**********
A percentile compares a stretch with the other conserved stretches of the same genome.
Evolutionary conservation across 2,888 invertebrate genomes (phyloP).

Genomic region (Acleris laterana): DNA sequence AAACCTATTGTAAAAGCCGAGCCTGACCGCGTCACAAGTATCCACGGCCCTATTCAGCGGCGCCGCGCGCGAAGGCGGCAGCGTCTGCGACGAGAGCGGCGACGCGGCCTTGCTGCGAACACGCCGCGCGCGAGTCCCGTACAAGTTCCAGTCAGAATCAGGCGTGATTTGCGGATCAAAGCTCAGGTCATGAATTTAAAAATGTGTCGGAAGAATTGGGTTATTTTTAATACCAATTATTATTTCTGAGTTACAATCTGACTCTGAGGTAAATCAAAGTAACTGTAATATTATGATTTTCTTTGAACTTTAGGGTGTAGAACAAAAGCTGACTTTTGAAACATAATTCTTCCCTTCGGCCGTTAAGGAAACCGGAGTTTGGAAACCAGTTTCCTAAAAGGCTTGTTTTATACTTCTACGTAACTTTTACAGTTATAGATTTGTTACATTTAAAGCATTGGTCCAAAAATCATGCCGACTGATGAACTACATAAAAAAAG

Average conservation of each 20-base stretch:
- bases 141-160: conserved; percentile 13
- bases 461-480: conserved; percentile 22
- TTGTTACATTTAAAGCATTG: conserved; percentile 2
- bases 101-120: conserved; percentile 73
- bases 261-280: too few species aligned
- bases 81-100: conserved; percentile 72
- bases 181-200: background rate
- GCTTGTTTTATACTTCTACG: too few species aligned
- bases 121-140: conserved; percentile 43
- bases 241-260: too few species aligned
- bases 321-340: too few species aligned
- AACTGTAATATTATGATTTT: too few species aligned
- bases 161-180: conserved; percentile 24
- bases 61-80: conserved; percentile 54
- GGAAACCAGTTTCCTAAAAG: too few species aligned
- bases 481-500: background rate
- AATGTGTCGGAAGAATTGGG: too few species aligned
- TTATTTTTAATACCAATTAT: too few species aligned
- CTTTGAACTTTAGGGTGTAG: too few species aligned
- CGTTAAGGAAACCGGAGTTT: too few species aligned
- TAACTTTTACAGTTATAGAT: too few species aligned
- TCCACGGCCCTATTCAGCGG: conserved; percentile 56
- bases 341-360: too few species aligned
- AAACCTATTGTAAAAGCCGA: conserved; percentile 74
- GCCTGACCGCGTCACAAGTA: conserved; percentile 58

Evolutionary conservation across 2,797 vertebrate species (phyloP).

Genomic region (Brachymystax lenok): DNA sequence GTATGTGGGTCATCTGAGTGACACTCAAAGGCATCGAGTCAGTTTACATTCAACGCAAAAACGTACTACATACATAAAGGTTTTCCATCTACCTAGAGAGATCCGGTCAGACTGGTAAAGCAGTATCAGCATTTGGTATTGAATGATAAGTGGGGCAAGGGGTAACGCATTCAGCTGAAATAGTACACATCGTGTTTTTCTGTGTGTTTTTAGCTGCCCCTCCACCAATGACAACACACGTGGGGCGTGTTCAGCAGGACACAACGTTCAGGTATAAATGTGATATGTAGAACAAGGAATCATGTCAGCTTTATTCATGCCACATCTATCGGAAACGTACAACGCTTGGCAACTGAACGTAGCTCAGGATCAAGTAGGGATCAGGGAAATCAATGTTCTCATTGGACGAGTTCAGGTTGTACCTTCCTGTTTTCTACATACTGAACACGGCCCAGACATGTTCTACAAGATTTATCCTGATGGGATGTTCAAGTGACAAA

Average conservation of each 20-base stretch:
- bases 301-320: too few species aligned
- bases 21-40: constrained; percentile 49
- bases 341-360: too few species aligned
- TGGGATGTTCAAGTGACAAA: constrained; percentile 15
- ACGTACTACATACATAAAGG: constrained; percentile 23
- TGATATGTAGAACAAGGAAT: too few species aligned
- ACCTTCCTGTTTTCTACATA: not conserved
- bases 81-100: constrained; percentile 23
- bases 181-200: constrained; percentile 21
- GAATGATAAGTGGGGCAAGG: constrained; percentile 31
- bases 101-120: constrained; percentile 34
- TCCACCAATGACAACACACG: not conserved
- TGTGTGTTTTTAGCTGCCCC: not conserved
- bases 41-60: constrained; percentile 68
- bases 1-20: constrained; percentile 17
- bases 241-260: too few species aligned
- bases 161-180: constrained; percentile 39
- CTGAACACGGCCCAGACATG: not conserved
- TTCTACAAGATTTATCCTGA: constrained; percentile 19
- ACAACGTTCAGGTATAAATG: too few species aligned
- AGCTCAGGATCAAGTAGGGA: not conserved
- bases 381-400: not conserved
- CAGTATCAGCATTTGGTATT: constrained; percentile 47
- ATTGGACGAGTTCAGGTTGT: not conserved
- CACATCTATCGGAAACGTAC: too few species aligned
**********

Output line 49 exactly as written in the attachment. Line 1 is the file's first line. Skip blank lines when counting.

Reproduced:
- bases 161-180: constrained; percentile 39